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Roll Call

GOP Primary Features Two Two-Person Races

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Rep. Michele Bachmann faces an Iowa battle with former Minnesota Gov. Tim Pawlenty in the Republican presidential race.

While the Republican presidential race has only just begun, its already clear that two early one-on-one skirmishes will be crucial for the serious contenders.

The first battle, Iowa, is shaping up as a fight between former Minnesota Gov. Tim Pawlenty and Minnesota Rep. Michele Bachmann.

Pawlenty has tried to position himself just to Mitt Romneys right, so as to make himself appealing to conservatives who are uncomfortable with the former Massachusetts governor but still acceptable to country club Republicans who are wary of the tea party.

His overall strategy has always been based on a strong showing in the Hawkeye State catapulting him to a position as the conservative alternative to Romney.

But Bachmanns candidacy upsets that plan because she begins with a clear advantage in Iowa, where evangelicals and social conservatives constitute a majority of caucus attendees.

Her conservative message in Iowa is pitch perfect, and she has plenty of money, one Republican strategist said last week. The only way shell lose Iowa is if she screws up.

It is difficult to see Pawlenty doing well in New Hampshire if he doesnt get a boost from Iowa, and a weak showing in the first test anything worse than a very competitive second-place showing to Bachmann in the caucuses would cripple his effort financially and have observers writing his political obituary.

While some observers are watching to see if Pawlentys fundraising troubles and a weak Ames straw poll result force him out of the race even before the end of the year, its probably premature to write off the ex-Minnesota governor just yet (though some are doing it). 

But Pawlentys early problems surely increase the importance of a strong straw poll showing, and his supporters hope the lowered expectations will ultimately fuel talk of greater momentum for him if and when he starts to show movement in Iowa.

If Pawlenty does well in the Ames straw poll and wins the Iowa caucuses, Bachmanns candidacy would be over. Simply put: If she cant win Iowa, she cant win anywhere.

GOP strategists argue privately that Romney will have to decide, though not immediately, whether to ramp up his Iowa effort shortly before the caucuses in an effort to finish in the top two while publicly downplaying expectations and insisting that he isnt making a major effort in the caucuses.

Of course, finishing second to Bachmann in the Iowa caucuses would suit the Romney team just fine, as that result would likely force Pawlenty from the contest, eliminating a potentially serious alternative if and when the GOP race comes down to a two-person battle between Romney and an alternative.

But if Romney strategists salivate at the thought of Bachmann emerging as the conservative alternative, they ought not to dismiss her entirely.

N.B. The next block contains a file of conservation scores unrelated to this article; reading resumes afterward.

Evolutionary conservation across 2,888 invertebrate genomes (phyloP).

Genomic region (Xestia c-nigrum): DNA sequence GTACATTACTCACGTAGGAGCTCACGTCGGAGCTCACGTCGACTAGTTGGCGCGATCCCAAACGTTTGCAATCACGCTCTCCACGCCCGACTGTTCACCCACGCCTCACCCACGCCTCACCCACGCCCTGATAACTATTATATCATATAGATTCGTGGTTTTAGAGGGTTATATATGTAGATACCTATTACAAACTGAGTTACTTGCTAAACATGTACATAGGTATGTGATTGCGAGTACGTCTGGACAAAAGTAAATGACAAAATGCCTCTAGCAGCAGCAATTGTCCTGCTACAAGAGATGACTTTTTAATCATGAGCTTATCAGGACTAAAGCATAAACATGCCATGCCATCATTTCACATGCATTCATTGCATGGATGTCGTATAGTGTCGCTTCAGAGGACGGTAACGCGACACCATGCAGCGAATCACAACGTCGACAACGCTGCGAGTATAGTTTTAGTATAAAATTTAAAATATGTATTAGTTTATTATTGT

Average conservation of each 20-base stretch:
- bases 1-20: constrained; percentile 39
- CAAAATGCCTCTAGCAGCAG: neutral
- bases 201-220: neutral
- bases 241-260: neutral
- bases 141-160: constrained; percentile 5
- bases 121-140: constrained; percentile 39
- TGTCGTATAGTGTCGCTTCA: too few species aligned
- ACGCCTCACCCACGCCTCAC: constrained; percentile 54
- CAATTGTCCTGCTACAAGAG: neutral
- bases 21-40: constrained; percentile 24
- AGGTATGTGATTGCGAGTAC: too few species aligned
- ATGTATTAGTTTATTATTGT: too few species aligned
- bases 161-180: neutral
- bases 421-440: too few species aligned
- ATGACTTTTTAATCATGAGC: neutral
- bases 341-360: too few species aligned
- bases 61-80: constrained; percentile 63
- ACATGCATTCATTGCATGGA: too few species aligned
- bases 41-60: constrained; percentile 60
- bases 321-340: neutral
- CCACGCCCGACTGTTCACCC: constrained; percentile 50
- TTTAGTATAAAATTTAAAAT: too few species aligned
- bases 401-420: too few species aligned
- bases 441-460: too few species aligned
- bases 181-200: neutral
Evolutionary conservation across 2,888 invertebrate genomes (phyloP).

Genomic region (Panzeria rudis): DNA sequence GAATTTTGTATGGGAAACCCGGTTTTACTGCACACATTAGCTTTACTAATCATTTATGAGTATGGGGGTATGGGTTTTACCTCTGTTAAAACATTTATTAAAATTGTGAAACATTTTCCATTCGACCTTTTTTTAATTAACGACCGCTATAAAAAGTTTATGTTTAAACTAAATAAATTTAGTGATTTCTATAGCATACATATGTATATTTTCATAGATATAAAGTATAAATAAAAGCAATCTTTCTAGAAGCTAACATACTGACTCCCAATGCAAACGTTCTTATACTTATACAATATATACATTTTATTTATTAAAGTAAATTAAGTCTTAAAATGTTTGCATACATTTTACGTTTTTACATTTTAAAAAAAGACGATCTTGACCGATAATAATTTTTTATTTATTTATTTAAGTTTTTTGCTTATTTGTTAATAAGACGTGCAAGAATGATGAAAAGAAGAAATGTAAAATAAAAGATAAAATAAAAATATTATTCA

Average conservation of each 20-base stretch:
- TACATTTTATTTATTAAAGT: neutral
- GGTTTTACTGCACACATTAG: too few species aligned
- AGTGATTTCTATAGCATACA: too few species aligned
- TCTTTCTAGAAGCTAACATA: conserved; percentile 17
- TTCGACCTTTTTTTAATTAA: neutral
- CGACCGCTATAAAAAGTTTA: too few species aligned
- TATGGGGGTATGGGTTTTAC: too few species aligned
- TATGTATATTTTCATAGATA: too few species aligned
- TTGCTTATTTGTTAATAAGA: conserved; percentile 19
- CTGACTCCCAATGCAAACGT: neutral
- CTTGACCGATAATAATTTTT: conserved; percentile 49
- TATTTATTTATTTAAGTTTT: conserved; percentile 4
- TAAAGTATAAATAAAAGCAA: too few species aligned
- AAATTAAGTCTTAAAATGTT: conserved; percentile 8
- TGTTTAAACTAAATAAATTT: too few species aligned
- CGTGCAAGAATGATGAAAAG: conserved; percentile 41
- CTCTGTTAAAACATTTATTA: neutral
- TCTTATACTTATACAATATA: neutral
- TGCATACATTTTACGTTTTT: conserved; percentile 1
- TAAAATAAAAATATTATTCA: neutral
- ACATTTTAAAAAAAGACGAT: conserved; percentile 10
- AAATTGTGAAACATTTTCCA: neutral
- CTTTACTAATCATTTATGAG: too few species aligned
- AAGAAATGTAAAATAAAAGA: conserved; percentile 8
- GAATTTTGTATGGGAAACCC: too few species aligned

Many savvy GOP insiders argue that while the Congresswomans climb for the Republican nomination is extremely uphill, it isnt impossible.

One supporter of another contender argued privately that Bachmann does indeed have a route to the nomination but also insisted she is more likely than not to wilt under increased scrutiny and to make mistakes as the campaign progresses.

If people think she cant be nominated because she is too conservative or too close to the tea party, they are nuts, echoed another Republican strategist, who also believes the Congresswoman wont wear well during a long campaign.

So, even with former Utah Gov. Jon Huntsman ignoring the caucuses and Romney downplaying his effort in the state, Iowa remains a crucial contest that will shape the rest of the GOP race.

New Hampshire will be a Romney-Huntsman primary, with the winner continuing and the loser trying to explain why he is still relevant.

Romneys second-place finish in the state in 2008 and his Massachusetts connection mean he must beat Huntsman in the Granite State, while Huntsman knows he needs a strong showing in the state to launch his presidential bid.

The former Utah governors only chance of securing the Republican nomination seems to be by replacing Romney as the partys center-right establishment candidate because, as one GOP operative told me recently, there is no market for a moderate alternative to Romney. 

Huntsman downplays the Granite State as a make-or-break contest, but it is difficult to imagine the former Utah governor who, like Romney, is a Mormon  doing well in South Carolina if he loses to the former Massachusetts governor in New Hampshire.

Romneys strong performance over the past few weeks is worth noting. He looks and sounds presidential, remains focused on the economy and seems to be benefiting from a field of competitors that offers him an increasingly clear path to his partys nomination.

Im less comfortable now than I was in early February with my characterization of Romney as a frail frontrunner. In many ways, he stands head and shoulders above the rest of the GOP field. But Im not yet convinced that the liabilities that he carries and that virtually every analyst has detailed for at least a year will simply melt away as he marches toward the partys Tampa convention.

Its probably wise to expect a few twists and turns in the Republican race between now and the New Hampshire primary. But if you are managing the Romney campaign, you have to like the way things have worked out so far.

Stuart Rothenberg is editor of the Rothenberg Political Report.

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